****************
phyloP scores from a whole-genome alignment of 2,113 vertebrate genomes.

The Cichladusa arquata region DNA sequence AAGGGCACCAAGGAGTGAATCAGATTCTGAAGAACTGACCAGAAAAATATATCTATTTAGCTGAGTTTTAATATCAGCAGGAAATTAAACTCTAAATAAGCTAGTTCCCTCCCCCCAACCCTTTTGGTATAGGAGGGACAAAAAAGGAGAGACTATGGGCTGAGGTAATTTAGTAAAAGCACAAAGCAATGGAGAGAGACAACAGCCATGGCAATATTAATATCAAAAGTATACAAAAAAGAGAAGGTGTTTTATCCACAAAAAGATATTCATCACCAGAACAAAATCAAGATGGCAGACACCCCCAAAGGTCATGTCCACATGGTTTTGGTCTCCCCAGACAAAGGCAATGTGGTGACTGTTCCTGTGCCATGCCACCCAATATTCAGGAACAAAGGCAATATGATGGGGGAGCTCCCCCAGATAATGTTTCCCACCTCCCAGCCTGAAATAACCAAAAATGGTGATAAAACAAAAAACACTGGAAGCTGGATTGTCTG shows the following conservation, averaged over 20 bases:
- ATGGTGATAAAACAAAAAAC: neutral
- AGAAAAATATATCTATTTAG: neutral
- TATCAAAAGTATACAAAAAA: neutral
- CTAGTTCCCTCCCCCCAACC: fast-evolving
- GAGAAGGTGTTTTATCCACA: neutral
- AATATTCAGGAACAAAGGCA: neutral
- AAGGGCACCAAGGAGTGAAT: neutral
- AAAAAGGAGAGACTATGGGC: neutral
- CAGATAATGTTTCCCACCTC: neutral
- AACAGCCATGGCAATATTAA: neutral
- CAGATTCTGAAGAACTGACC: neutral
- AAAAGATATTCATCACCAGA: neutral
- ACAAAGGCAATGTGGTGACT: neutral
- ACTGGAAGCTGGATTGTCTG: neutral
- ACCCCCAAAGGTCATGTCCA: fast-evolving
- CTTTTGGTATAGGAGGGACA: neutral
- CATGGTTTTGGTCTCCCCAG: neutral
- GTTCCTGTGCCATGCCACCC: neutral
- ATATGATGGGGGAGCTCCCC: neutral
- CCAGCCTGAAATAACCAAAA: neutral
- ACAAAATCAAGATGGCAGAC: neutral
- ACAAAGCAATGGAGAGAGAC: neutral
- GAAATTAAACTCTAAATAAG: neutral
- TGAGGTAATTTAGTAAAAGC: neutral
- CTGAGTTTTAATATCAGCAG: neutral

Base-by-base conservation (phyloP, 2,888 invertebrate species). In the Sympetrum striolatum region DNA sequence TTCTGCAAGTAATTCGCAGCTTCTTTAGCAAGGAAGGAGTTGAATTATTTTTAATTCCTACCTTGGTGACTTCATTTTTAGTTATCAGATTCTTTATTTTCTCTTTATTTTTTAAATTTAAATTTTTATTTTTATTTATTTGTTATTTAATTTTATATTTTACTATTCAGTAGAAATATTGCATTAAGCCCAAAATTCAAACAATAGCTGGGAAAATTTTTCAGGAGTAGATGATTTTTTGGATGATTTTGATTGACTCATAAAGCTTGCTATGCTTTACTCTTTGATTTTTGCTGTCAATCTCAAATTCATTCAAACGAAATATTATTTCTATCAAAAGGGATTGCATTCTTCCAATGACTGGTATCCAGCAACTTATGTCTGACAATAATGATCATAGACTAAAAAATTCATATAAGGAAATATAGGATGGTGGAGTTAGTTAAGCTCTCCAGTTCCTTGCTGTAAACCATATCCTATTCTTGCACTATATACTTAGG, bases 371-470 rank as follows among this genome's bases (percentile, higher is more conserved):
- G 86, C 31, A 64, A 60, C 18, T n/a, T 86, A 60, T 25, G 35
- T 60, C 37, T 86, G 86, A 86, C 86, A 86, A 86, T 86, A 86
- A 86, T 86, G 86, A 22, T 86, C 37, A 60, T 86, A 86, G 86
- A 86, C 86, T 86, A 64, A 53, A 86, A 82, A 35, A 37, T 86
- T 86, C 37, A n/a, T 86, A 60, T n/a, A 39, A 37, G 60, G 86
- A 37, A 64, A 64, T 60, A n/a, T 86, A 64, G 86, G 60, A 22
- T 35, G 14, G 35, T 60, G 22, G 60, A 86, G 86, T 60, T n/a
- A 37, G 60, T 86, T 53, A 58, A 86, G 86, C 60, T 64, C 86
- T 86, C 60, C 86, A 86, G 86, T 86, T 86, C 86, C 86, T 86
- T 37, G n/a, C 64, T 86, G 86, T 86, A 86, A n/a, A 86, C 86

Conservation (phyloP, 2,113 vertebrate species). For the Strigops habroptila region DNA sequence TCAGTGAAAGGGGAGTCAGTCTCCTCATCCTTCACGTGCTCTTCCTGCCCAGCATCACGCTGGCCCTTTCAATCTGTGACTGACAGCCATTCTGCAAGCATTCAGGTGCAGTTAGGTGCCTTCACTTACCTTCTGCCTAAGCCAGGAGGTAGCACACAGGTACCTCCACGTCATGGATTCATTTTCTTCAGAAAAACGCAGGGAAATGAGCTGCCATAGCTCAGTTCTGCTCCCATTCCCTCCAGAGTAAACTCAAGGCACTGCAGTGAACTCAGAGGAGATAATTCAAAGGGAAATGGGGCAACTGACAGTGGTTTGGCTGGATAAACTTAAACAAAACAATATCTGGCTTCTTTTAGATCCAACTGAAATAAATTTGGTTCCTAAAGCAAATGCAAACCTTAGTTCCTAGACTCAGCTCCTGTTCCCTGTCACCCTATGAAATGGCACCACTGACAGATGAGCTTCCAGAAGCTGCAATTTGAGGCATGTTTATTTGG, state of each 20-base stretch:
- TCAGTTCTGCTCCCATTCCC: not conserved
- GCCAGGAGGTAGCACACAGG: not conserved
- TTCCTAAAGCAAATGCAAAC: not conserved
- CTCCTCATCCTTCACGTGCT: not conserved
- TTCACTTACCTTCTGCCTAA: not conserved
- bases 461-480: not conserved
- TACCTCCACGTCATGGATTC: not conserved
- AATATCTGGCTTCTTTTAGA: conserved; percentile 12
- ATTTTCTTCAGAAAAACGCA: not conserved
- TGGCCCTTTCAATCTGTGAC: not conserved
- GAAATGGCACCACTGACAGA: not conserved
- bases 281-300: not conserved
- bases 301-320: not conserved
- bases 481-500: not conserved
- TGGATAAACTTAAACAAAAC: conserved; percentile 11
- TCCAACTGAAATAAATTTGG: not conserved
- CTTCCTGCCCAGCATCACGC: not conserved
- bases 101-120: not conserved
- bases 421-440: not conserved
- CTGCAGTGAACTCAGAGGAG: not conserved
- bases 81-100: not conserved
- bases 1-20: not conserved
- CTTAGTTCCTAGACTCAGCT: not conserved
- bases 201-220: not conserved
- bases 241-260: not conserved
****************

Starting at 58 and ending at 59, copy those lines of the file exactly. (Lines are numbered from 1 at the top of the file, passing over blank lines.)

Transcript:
- bases 421-440: not conserved
- CTGCAGTGAACTCAGAGGAG: not conserved